The most common cause of failure for a stator is the heat retained, which can cause the insulation to break, possibly leading to a short circuit in the coils. Usually, this happens when the snowmobile is used at high speeds, which gets the engine to run hotter and heats up the stator from increased power output.

2-stroke vs 4-stroke

However, there are also cases for some of the 2-stroke or 4-stroke engines in recent snowmobile models where the stators are often falling from low speed riding on hard snow or riding in high altitude conditions.

Most snowmobiles usually need easy movement on the snow in order to function properly, so you have to keep in mind that mild temperatures might not be a proper environment, so you need enough snow for the engine to start pulling the way it should. The more RMP’s you’re using, the water will spin faster and that leads the coolant to move faster through the system.

Also, the track would spin faster and throw more snow up on the heat exchangers during a faster ride. Another reason for overheating could be that the increased airflow functions better at higher speeds, sending more power to the front radiator.

What to check if you notice it

If you notice your snowmobile is overheating, you might not need to worry just yet. As we’ve established before, there are multiple reasons why the machine would behave that way, and that might have to do with the external environment. Nonetheless, there are also other explanations for overheating, and it might come in handy if you knew exactly what to check and not start tearing the sled apart for some minor issue that’s causing the overheating.

Before going into all the technical details, it might be good to do a checklist of all the things you might have missed like engine oil. You might have thought of that, and you might think it’s a bit silly for you to read this, but it’s never a bad idea to check the oil and make sure it’s in the right quantity and that there are no leaks.


If there is an insufficient amount of fuel running down the motor, this might be the cause of the overheating problem.  This can cause the motor to get increasingly hot; so hot that it could burn down the entire motor, melting the pistons’ aluminum composition and cause them to get stuck to the cylinder wall, getting the engine to seize.


Also, a high-quality fuel is crucial for the machine to work the way it should. The majority of snowmobiles use a 91-octane non-ethanol fuel to maintain the integrity of the motor. It always needs to be fresh fuel, not leftover from last winter. If you have put used fuel, it is recommended to drain it and replace it with a fresh one.


Having checked that, we can move on to some other possible explanations for the overheating. You have to make sure the sled has enough coolant, verify if there are some leaks, and/ or tighten the screws and bolts on the head gasket.

Verify all the wires are connected properly. This could make the difference between a normal ride out or a day inside a garage, figuring out what happened.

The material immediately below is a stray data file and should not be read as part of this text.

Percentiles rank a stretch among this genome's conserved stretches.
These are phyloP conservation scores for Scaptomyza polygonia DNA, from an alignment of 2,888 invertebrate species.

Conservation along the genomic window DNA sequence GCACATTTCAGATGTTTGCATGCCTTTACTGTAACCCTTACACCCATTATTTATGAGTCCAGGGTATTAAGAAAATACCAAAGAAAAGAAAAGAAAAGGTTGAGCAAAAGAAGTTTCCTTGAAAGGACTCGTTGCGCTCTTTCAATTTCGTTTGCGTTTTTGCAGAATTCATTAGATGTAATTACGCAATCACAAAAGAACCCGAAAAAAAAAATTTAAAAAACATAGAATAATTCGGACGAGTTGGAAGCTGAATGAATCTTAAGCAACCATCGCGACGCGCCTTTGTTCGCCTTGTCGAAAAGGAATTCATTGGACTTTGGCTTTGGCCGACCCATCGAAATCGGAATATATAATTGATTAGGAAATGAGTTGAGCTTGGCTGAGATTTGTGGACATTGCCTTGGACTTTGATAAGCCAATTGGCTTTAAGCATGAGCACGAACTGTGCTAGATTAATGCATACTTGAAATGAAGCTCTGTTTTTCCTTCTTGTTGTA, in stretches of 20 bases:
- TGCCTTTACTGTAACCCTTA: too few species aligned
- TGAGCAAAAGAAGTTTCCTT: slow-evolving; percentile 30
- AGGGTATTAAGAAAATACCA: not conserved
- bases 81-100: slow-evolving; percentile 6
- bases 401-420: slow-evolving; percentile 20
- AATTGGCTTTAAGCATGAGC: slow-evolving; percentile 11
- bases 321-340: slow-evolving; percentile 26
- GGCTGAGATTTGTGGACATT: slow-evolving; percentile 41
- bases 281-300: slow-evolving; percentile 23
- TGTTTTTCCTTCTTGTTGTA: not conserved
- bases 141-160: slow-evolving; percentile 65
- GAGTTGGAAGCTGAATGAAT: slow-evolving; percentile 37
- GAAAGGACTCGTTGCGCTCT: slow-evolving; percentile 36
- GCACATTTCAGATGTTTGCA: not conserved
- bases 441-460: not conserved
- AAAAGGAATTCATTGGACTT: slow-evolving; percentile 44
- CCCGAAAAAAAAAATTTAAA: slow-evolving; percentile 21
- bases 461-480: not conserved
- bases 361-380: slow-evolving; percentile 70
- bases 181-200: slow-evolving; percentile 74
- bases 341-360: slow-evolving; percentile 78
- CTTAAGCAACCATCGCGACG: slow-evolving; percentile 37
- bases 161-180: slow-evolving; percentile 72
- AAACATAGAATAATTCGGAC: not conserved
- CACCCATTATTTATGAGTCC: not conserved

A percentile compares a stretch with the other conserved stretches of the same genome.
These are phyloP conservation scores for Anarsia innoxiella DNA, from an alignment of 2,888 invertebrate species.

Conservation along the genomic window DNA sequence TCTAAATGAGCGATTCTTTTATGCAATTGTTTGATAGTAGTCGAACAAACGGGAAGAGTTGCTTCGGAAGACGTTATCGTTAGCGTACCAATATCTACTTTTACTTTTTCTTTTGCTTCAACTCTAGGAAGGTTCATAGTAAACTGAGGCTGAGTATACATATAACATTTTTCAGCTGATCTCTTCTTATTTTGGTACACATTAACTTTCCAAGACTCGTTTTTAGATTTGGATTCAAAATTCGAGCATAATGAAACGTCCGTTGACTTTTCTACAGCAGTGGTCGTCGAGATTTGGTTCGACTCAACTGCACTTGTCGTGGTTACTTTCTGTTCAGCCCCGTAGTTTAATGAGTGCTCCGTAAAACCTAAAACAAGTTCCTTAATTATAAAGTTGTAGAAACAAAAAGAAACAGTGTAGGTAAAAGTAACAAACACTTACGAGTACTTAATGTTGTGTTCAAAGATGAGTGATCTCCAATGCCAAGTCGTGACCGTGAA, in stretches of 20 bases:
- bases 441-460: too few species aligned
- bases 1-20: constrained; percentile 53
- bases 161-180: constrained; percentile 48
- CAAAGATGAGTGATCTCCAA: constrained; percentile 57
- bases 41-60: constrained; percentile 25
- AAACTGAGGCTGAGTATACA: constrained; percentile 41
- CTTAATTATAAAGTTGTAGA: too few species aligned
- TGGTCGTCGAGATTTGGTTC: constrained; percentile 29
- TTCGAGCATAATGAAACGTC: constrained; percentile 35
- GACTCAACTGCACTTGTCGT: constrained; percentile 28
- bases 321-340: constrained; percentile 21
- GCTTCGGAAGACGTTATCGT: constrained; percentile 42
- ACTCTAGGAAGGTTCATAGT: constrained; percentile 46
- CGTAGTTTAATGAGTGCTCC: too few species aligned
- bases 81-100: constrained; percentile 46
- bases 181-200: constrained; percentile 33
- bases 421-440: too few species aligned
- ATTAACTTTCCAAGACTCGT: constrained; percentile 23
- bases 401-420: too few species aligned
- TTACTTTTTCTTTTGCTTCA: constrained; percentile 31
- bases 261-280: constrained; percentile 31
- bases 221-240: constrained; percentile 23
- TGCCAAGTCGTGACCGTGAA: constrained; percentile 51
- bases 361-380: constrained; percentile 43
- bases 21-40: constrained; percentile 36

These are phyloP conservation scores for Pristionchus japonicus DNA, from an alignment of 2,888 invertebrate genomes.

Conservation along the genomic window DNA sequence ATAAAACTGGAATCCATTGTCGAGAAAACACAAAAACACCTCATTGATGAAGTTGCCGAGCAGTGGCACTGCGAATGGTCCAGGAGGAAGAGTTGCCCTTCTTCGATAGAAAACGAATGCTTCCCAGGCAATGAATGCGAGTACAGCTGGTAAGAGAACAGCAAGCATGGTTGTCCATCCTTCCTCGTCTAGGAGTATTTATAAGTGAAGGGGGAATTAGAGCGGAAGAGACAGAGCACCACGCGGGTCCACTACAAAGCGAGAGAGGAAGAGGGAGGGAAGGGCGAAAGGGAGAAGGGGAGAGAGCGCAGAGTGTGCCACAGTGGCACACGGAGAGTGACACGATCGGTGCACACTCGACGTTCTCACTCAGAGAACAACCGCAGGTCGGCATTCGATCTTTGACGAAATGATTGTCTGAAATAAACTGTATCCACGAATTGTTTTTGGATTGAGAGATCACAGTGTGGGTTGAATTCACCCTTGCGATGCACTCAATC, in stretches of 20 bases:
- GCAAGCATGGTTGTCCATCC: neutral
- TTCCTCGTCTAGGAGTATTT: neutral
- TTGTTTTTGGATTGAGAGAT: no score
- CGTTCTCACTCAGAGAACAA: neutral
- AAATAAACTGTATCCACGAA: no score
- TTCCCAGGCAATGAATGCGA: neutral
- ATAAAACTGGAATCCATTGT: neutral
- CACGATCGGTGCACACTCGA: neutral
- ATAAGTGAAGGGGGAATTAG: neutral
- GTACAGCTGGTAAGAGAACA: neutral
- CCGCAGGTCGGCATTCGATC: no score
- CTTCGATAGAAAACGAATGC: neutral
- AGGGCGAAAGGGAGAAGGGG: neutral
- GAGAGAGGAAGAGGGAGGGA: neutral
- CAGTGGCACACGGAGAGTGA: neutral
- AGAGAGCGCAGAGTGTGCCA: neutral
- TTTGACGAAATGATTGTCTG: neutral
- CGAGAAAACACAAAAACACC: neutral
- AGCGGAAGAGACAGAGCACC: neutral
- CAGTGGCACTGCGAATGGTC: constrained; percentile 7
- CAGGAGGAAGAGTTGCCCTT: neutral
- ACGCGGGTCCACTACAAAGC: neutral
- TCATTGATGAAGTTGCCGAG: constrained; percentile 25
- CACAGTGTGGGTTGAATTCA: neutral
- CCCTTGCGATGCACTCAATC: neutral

Check the engine

If you went through that checklist box and checked all of them and the snowmobile is still overheating, this is when you have to start digging a little deeper and check the snowmobile’s engine. For the snowmobile to run properly, there are three components that are crucial:

  1. Fuel/air mixture
  2. A spark
  3. Compression

Should any of them encounter problems when turning on your sled, it can cause the machine to overheat, underperform, or stop running.


In case there is mild overheating while riding, you can try and add an extra fan and radiator on the back side of the motor sled, and they would keep the temperature level in case you have to ride it for a long time. That is also a good remedy if you use it when the outside temperature is warmer than the usual.

Another solution to overheating is to buy scratchers. The scratchers are a vital element that helps keep your engine cooler. What they actually do is they scratch up the ice and snow into a tunnel, which is transferred into the heat exchanger, helping to lower the temperature of the coolant that runs through the heat exchanger of the sled. They are also very important on hard-pack trails, as they aid preserving the integrity of the engine as they prevent overheating.

Can you still ride your snowmobile if it overheats?

You can still ride your snowmobile if you happen to notice that the overheating happens when idling. This might stop once you get the snowmobile running on snow at a speed that manages to get the engine running properly and get the oil pumping correctly.

However, if you are using the snowmobile correctly in the right environment and found it to overheat during normal use, you should take your time and revisit all the points and not use it further because it can become dangerous both for the sled and for your own safety.

If it overheats during a long ride, you have to let it sit for thirty or forty minutes in order for it to have enough time to cool down and adjust to the correct temperature.

It normally should allow you to return to riding and get more kilometers, but if you happen to notice it heat again, you would have to stop and let it cool again.


Overheating the engine can be a normal behavior up to a point. Although, if you happen to notice that your vehicle overheats more than normal and you have checked all the steps above and found no leaks or damages, you should definitely contact a mechanic to take a look at it. Waiting passively for it to pass might do further damage to it, and you might end up losing more than a few hundred bucks for the issue.